Rule One, in effect, conditions the exemption of new or added manufacturing establishments from state property taxes upon the preferential use of Louisiana construction products and labor when they are on parity with those produced by another state. Because Rule One serves to further no end other than the economic welfare of Louisiana and discriminates against articles and services in interstate commerce solely because of they are produced by another state, it is a simple measure of economic isolationism or protectionism that the United States Constitution forbids.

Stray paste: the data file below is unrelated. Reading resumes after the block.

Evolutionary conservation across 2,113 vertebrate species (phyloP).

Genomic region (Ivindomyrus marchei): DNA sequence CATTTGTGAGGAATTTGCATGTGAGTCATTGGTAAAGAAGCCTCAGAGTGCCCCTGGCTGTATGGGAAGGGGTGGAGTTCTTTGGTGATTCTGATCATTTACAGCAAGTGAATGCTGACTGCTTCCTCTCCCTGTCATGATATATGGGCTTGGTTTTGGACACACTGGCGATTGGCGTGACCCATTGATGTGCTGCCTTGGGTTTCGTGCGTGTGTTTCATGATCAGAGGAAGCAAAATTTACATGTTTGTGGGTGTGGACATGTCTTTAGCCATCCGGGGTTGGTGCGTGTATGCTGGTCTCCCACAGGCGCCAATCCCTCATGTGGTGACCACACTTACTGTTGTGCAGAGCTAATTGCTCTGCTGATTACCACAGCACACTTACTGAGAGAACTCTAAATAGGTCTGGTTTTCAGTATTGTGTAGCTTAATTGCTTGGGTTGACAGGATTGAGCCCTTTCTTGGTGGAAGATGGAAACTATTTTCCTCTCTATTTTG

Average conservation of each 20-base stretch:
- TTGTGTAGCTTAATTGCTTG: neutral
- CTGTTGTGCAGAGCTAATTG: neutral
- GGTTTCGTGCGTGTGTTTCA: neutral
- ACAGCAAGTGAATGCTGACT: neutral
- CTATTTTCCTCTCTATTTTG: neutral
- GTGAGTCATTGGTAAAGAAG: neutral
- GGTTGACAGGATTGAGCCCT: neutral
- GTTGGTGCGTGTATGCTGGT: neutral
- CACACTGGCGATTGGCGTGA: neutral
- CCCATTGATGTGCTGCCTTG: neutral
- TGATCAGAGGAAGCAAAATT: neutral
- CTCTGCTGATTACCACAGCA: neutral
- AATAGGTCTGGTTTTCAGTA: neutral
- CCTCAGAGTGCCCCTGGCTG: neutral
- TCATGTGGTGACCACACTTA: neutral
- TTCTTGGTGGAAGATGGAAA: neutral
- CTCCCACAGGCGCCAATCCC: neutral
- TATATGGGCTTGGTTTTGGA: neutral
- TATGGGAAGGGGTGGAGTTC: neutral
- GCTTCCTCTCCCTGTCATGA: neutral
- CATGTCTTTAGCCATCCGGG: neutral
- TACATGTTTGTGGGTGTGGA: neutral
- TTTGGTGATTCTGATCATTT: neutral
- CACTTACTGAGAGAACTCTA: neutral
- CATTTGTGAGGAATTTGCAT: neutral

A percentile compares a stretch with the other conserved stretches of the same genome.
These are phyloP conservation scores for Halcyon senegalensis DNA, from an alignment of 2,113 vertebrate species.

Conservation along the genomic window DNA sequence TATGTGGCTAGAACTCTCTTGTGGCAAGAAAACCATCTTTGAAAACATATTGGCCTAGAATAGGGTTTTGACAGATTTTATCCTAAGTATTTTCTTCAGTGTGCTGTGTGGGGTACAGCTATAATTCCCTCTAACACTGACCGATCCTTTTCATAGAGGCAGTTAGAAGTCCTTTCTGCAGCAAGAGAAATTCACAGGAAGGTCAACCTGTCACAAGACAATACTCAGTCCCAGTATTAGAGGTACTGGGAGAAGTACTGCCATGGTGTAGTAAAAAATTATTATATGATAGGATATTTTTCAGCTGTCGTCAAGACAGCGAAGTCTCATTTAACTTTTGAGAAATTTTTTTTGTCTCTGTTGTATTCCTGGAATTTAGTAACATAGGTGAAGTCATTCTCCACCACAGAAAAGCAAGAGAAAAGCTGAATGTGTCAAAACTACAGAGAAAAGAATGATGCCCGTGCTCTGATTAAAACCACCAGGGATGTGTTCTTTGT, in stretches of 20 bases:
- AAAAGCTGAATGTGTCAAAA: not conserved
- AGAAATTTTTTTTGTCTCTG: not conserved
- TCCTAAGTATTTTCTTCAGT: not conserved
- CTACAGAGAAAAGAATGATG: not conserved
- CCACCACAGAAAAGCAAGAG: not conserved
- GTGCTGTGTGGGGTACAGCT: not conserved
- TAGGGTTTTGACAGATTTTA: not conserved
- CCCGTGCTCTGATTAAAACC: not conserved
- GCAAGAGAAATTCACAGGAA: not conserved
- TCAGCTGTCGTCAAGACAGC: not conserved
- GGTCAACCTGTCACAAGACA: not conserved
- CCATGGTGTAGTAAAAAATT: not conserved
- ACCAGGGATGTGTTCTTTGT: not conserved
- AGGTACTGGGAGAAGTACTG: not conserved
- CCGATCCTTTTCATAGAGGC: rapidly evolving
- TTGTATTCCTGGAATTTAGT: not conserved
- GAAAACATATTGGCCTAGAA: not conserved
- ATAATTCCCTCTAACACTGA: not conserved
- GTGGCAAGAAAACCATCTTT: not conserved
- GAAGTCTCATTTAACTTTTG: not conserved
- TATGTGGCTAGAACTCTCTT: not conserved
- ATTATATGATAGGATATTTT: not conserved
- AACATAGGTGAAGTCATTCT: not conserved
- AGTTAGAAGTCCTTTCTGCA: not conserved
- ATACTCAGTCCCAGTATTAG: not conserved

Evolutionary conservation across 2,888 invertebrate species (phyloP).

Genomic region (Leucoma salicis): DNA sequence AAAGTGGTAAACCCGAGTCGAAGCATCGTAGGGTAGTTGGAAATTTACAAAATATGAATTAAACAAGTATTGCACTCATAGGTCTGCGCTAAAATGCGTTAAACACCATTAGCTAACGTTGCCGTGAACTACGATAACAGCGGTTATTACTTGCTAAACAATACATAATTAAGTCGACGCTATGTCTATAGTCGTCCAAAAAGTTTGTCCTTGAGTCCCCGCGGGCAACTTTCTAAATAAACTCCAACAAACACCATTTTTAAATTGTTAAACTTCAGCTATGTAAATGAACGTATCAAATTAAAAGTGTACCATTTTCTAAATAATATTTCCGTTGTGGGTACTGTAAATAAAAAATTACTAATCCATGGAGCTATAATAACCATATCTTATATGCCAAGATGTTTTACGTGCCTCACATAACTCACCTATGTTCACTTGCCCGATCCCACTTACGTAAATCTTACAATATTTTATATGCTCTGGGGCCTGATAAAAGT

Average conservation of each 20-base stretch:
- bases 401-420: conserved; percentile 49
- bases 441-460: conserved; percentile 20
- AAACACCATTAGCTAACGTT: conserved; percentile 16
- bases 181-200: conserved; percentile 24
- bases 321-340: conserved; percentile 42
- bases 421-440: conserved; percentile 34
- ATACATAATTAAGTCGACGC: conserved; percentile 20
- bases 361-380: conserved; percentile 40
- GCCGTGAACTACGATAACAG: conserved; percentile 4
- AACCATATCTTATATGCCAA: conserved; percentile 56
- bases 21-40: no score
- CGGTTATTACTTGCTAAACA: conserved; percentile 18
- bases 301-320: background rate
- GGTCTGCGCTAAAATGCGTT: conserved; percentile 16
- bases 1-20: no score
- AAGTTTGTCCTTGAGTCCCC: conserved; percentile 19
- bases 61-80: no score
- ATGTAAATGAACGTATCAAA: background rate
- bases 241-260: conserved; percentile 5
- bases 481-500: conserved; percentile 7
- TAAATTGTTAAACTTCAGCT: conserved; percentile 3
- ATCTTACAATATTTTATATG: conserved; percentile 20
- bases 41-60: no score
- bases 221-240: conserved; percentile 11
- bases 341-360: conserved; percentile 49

Although the Supreme Court has used a variety of formulations for the Commerce Clause limitation upon the states, the Court has "consistently distinguished between outright protectionism and more indirect burdens on the free flow of trade." Lewis v. BT Investment Managers, Inc., 447 U.S. at 36, 100 S. Ct. at 2015. In recent years, a comprehensive approach to determining when a state law violates the Commerce Clause has evolved. A state law that affirmatively discriminates, either facially or in practical effect, against interstate commerce is constitutionally valid only if the state shows that the law actually furthers a "legitimate local purpose" and that this purpose could not be served as well by available nondiscriminatory means. Oregon Waste Systems, Inc. v. Dept. of Envtl. Quality, 511 U.S. 93, 99-101, 114 S. Ct. 1345, 1350, 128 L. Ed. 2d 13 (1994), Maine v. Taylor, 477 U.S. at 138, 106 S. Ct. at 2447, Hughes v. Oklahoma, 441 U.S. 322, 336, 99 S. Ct. 1727, 1736, 60 L. Ed. 2d 250 (1979). A state law affirmatively discriminates against interstate commerce if it disadvantages interstate commerce relative to intrastate commerce. Oregon Waste Systems, Inc., 511 U.S. at 99, 114 S. Ct. at 1350. To be legitimate, the local purpose must be unrelated to economic protectionism. Wyoming v. Oklahoma, 502 U.S. 437, 454, 112 S. Ct. 789, 800, 117 L. Ed. 2d 1 (1992), New Energy Co. of Indiana v. Limbach, 486 U.S. 269, 274, 108 S. Ct. 1803, 1808, 100 L. Ed. 2d 302 (1988).